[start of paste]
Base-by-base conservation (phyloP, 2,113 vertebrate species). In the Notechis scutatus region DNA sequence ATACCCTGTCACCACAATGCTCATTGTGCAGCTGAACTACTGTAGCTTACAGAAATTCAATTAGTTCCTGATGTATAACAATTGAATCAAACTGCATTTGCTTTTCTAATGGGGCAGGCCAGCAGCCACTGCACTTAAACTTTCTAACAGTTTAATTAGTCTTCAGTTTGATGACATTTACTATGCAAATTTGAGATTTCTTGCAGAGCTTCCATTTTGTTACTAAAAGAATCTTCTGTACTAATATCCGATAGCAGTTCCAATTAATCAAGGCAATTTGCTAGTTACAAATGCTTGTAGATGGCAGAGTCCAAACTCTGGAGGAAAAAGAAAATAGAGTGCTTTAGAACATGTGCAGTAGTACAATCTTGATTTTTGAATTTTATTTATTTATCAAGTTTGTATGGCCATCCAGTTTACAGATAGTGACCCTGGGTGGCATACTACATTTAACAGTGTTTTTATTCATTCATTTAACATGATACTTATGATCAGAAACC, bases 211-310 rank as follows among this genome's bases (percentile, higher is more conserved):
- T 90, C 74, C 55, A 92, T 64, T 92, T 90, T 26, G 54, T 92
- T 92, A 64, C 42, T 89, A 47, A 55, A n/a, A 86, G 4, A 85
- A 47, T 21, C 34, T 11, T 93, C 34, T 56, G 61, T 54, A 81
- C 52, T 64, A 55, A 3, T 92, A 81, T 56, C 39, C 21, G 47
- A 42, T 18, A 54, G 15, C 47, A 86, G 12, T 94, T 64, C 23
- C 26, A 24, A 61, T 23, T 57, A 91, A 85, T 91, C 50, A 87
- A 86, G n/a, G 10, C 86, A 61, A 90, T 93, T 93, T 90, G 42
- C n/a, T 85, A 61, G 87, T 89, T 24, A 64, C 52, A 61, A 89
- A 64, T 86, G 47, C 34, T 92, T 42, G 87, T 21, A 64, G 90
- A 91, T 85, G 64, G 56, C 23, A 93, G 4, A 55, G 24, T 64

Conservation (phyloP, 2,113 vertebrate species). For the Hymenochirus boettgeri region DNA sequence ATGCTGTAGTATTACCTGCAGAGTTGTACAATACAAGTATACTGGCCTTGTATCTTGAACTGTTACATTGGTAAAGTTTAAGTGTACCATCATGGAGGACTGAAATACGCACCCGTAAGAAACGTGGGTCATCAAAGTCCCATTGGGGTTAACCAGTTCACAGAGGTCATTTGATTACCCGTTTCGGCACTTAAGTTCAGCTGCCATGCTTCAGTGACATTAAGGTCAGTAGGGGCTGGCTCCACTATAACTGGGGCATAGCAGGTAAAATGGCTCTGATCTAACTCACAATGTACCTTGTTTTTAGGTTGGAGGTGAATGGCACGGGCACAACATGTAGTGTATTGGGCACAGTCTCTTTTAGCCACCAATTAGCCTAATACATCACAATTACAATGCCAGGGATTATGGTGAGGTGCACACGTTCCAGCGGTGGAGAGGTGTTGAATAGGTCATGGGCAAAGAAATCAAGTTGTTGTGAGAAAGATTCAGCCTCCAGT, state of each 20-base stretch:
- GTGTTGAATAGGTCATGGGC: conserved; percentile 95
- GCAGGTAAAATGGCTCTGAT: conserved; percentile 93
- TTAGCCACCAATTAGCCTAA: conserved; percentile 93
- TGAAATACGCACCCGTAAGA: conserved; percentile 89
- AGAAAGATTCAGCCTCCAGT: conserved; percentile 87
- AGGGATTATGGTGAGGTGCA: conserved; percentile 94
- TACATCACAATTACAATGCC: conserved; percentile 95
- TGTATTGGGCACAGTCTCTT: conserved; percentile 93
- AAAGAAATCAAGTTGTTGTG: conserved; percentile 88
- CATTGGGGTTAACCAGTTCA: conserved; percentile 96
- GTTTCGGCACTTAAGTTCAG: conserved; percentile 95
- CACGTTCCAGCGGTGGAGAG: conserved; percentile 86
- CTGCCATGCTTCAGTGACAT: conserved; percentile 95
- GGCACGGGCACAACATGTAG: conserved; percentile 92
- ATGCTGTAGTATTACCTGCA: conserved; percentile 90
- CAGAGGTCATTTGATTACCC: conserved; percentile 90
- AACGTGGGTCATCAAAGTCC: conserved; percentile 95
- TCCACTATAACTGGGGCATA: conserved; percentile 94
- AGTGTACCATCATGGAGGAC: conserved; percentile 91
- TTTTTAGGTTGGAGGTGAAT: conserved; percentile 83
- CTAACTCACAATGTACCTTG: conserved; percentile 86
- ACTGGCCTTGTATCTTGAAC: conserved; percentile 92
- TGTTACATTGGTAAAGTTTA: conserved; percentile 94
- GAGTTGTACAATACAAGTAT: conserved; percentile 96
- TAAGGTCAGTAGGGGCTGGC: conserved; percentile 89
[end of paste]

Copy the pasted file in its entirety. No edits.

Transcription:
Base-by-base conservation (phyloP, 2,113 vertebrate species). In the Notechis scutatus region DNA sequence ATACCCTGTCACCACAATGCTCATTGTGCAGCTGAACTACTGTAGCTTACAGAAATTCAATTAGTTCCTGATGTATAACAATTGAATCAAACTGCATTTGCTTTTCTAATGGGGCAGGCCAGCAGCCACTGCACTTAAACTTTCTAACAGTTTAATTAGTCTTCAGTTTGATGACATTTACTATGCAAATTTGAGATTTCTTGCAGAGCTTCCATTTTGTTACTAAAAGAATCTTCTGTACTAATATCCGATAGCAGTTCCAATTAATCAAGGCAATTTGCTAGTTACAAATGCTTGTAGATGGCAGAGTCCAAACTCTGGAGGAAAAAGAAAATAGAGTGCTTTAGAACATGTGCAGTAGTACAATCTTGATTTTTGAATTTTATTTATTTATCAAGTTTGTATGGCCATCCAGTTTACAGATAGTGACCCTGGGTGGCATACTACATTTAACAGTGTTTTTATTCATTCATTTAACATGATACTTATGATCAGAAACC, bases 211-310 rank as follows among this genome's bases (percentile, higher is more conserved):
- T 90, C 74, C 55, A 92, T 64, T 92, T 90, T 26, G 54, T 92
- T 92, A 64, C 42, T 89, A 47, A 55, A n/a, A 86, G 4, A 85
- A 47, T 21, C 34, T 11, T 93, C 34, T 56, G 61, T 54, A 81
- C 52, T 64, A 55, A 3, T 92, A 81, T 56, C 39, C 21, G 47
- A 42, T 18, A 54, G 15, C 47, A 86, G 12, T 94, T 64, C 23
- C 26, A 24, A 61, T 23, T 57, A 91, A 85, T 91, C 50, A 87
- A 86, G n/a, G 10, C 86, A 61, A 90, T 93, T 93, T 90, G 42
- C n/a, T 85, A 61, G 87, T 89, T 24, A 64, C 52, A 61, A 89
- A 64, T 86, G 47, C 34, T 92, T 42, G 87, T 21, A 64, G 90
- A 91, T 85, G 64, G 56, C 23, A 93, G 4, A 55, G 24, T 64

Conservation (phyloP, 2,113 vertebrate species). For the Hymenochirus boettgeri region DNA sequence ATGCTGTAGTATTACCTGCAGAGTTGTACAATACAAGTATACTGGCCTTGTATCTTGAACTGTTACATTGGTAAAGTTTAAGTGTACCATCATGGAGGACTGAAATACGCACCCGTAAGAAACGTGGGTCATCAAAGTCCCATTGGGGTTAACCAGTTCACAGAGGTCATTTGATTACCCGTTTCGGCACTTAAGTTCAGCTGCCATGCTTCAGTGACATTAAGGTCAGTAGGGGCTGGCTCCACTATAACTGGGGCATAGCAGGTAAAATGGCTCTGATCTAACTCACAATGTACCTTGTTTTTAGGTTGGAGGTGAATGGCACGGGCACAACATGTAGTGTATTGGGCACAGTCTCTTTTAGCCACCAATTAGCCTAATACATCACAATTACAATGCCAGGGATTATGGTGAGGTGCACACGTTCCAGCGGTGGAGAGGTGTTGAATAGGTCATGGGCAAAGAAATCAAGTTGTTGTGAGAAAGATTCAGCCTCCAGT, state of each 20-base stretch:
- GTGTTGAATAGGTCATGGGC: conserved; percentile 95
- GCAGGTAAAATGGCTCTGAT: conserved; percentile 93
- TTAGCCACCAATTAGCCTAA: conserved; percentile 93
- TGAAATACGCACCCGTAAGA: conserved; percentile 89
- AGAAAGATTCAGCCTCCAGT: conserved; percentile 87
- AGGGATTATGGTGAGGTGCA: conserved; percentile 94
- TACATCACAATTACAATGCC: conserved; percentile 95
- TGTATTGGGCACAGTCTCTT: conserved; percentile 93
- AAAGAAATCAAGTTGTTGTG: conserved; percentile 88
- CATTGGGGTTAACCAGTTCA: conserved; percentile 96
- GTTTCGGCACTTAAGTTCAG: conserved; percentile 95
- CACGTTCCAGCGGTGGAGAG: conserved; percentile 86
- CTGCCATGCTTCAGTGACAT: conserved; percentile 95
- GGCACGGGCACAACATGTAG: conserved; percentile 92
- ATGCTGTAGTATTACCTGCA: conserved; percentile 90
- CAGAGGTCATTTGATTACCC: conserved; percentile 90
- AACGTGGGTCATCAAAGTCC: conserved; percentile 95
- TCCACTATAACTGGGGCATA: conserved; percentile 94
- AGTGTACCATCATGGAGGAC: conserved; percentile 91
- TTTTTAGGTTGGAGGTGAAT: conserved; percentile 83
- CTAACTCACAATGTACCTTG: conserved; percentile 86
- ACTGGCCTTGTATCTTGAAC: conserved; percentile 92
- TGTTACATTGGTAAAGTTTA: conserved; percentile 94
- GAGTTGTACAATACAAGTAT: conserved; percentile 96
- TAAGGTCAGTAGGGGCTGGC: conserved; percentile 89